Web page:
Kloster St. Marienberg, Helmstedt, 1999

A mere gentle breeze could destroy the delicate structures made of transparent paper. Thread holds them together and penetrates them with seams that follow an ornamental logic. Thin twine and small nails are the connection to the wall, which is more background than carrier for the sheets that always move in the draft.

Isabel Schmiga calls these works drawings. But they lack the immediacy of the stroke, the handwritten quality is translated by the sowing machine, the flow of the line is subdivided into rows of stitches. Mechanisation as a distancing procedure pushes itself between the hand of the artist and the eye of the beholder, without breaking the seductive power of the workmanship that is inherent to these fragile compositions.

Like the drawings, the sculptures are also characterised by a peculiar contradiction: they are classically rigorous, and yet at the same time playful. The classicism comes from, how could it be otherwise, the well-balanced and clear proportioned forms, the calmness of their arrangement. But it is not the calmness of stored mass, rather, it is a calmness on the border of movement, a calmness in suspense. The playfulness is caused by the choice and treatments of the material. The sculptures are made of fabric, of soft mantles, which get their necessary weight only from their fillings of sand. Rubber bands, buttons, little hooks and eyelets are the connecting elements that create symmetrical orders and a fragile balance.

These delicate works are like an ironic commentary on the rhetoric of men's work and the sweat that only too often sticks to sculptural works. Here, not masses collide, but textures that always become also visible as volume. Isabel Schmiga once described how her imagination always is directed to the three-dimensional: she cannot paint, not work on a flat surface, she says, because immediately she sees the fibre of the canvass in front of her, grasping for a particle of paint.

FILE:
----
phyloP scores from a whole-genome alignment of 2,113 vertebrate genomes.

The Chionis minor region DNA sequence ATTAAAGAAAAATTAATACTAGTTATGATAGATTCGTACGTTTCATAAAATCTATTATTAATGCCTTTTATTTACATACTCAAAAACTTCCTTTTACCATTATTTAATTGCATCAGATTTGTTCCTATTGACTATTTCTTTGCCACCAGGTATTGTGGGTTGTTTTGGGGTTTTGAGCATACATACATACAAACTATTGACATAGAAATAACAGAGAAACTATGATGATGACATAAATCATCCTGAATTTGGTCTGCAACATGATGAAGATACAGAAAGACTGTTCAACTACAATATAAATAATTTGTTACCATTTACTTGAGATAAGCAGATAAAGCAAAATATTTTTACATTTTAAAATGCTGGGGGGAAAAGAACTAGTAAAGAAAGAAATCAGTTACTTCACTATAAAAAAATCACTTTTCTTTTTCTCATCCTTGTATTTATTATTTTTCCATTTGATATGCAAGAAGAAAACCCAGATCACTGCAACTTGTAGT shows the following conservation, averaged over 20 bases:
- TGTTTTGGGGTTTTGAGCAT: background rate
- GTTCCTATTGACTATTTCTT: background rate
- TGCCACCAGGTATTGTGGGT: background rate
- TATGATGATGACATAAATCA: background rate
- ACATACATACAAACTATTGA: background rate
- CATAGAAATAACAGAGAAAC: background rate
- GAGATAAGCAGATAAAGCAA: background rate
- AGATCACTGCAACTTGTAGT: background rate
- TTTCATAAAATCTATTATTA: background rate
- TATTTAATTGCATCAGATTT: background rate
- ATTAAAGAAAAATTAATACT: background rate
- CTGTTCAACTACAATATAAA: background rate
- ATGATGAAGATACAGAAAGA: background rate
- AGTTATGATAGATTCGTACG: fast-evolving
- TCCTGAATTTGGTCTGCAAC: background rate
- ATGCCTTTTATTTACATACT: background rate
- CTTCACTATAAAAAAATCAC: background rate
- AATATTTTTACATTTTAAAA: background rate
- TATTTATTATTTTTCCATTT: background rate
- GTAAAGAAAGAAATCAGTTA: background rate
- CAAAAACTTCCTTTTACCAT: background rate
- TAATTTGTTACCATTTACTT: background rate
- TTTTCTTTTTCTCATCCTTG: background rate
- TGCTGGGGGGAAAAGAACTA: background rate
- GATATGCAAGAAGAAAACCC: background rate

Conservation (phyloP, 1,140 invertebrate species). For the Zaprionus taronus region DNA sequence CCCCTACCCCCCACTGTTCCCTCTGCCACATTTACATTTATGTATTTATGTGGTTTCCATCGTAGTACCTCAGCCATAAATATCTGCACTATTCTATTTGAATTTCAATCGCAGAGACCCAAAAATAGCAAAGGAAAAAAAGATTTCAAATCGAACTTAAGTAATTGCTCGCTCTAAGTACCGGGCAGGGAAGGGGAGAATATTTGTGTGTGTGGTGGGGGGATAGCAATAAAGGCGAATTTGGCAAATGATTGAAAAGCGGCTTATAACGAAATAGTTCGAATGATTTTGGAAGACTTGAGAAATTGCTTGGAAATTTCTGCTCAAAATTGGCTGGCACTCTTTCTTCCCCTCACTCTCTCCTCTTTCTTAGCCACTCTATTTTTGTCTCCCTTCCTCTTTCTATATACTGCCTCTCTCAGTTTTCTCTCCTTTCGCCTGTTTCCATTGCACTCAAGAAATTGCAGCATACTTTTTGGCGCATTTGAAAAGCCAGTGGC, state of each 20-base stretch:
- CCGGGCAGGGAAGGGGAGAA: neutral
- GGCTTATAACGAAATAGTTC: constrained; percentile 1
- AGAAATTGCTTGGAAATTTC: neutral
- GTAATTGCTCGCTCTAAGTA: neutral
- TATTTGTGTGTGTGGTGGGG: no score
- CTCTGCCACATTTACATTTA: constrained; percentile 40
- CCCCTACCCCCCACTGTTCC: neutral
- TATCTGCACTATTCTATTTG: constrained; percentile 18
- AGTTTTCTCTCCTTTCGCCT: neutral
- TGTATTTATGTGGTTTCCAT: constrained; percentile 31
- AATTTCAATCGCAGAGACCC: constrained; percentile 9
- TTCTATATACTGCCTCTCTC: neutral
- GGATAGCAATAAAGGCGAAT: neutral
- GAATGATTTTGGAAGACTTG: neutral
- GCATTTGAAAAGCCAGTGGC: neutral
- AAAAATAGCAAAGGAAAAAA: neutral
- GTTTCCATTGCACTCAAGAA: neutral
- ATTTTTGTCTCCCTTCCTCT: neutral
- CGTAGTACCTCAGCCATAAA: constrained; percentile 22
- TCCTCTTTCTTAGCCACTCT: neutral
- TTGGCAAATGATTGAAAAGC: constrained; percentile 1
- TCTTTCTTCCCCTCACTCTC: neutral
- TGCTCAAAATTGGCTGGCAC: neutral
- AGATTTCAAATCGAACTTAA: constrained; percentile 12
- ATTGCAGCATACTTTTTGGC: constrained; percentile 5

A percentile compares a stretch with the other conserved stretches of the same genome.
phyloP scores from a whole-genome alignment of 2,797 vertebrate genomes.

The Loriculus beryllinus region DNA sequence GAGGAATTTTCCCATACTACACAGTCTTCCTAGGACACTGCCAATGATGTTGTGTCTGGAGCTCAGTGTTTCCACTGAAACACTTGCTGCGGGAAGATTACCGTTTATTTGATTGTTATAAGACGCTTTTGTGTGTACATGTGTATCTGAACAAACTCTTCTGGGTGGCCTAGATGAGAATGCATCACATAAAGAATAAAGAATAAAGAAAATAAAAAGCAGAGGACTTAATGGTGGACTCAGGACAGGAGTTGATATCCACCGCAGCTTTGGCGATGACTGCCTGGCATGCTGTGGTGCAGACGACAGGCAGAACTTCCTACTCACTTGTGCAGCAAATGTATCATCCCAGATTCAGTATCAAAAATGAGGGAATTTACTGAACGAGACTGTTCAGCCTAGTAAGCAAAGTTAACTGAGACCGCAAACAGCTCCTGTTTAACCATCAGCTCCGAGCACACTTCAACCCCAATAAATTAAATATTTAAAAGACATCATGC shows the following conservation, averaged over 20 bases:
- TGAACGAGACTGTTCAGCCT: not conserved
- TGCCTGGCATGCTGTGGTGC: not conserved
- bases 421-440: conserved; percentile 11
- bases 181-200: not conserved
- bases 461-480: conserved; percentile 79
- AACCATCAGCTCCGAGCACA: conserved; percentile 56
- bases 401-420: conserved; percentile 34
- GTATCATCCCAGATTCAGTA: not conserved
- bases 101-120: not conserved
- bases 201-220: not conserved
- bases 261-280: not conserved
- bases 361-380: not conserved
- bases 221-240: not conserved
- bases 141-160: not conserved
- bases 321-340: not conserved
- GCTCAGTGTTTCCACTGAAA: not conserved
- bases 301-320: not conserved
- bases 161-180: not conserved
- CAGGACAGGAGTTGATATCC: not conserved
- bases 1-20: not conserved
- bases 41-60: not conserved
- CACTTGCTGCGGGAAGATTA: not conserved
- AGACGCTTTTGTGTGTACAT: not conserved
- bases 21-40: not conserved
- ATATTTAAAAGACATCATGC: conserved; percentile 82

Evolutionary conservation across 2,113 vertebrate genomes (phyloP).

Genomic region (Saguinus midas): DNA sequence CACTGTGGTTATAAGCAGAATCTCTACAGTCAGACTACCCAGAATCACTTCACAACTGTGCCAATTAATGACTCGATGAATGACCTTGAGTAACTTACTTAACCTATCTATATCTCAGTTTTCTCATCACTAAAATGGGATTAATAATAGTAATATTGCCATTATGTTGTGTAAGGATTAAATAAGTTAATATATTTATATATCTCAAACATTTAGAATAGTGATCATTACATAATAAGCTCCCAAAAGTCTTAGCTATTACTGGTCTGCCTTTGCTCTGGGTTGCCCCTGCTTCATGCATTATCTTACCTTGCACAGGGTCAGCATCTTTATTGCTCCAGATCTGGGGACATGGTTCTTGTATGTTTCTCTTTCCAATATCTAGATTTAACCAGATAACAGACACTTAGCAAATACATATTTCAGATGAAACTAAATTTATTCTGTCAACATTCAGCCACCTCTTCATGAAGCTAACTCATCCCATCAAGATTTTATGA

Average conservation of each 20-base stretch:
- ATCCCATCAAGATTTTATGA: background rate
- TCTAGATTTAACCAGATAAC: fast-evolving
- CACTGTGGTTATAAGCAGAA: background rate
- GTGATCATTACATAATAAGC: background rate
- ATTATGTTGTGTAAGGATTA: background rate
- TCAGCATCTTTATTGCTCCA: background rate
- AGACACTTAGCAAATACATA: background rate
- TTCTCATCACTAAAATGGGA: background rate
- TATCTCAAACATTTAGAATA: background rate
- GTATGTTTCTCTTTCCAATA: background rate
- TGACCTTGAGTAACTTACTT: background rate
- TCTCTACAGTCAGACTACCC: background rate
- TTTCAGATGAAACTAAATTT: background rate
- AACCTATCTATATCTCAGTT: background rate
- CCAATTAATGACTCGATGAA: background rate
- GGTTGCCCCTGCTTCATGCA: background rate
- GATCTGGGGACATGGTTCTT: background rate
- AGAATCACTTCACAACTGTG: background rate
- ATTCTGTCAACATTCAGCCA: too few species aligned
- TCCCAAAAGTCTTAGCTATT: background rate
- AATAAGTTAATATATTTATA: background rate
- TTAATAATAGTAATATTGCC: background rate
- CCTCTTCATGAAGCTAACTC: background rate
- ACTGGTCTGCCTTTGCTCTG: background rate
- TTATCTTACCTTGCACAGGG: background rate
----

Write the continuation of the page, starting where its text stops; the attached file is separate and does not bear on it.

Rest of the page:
The contrast between classical rigour and play that characterises the work is also to be found in the artist's persona. It is a contrast that reminds one of a literary figure, of Kleist's Käthchen of Heilbronn. With the same imperturbability, Isabel Schmiga makes her way, with the same irony, the seriousness of the endeavour is crossed. This seriousness is not broken, but it must face up to a constant, though playful, challenge. For example, the reference to the site for which Isabel Schmiga works is never direct or unambigious. Her sculptures take possession of the space without however appropriating it entirely, and sometimes they bring hidden characteristics to the fore.
In the sculptures for the exhibition Himmel und Bauch [Heaven and Stomach] at the monastery St. Marienberg, the fish is a leitmotif. As a symbol that in Christian iconography stood first for the faithful, then for Christ Himself, the fish forges a connection to heaven, but also to the stomach. As the representative of Christ, it opens an eschatological perspective, signifies a promise of salvation. But it also reminds us of the story of Jonah and the whale, which in earlier times was also called a whalefish; a story which prefigures Christ's death and resurrection. A second motif is that of the mantle. The site itself, the monastery, is a mantle which envelops a world in the world. This mantle in turn is currently enveloped by the scaffolding and the tarpaulins of the restoration works. The motif of being enveloped appears in the variations of the basic form of the egg which is covered in soft materials. They form a contrast to the expansive hoses made of orange rubber cloth, the ironic reflex of the building going on.


Professor of history of art at Ruhr-Universität Bochum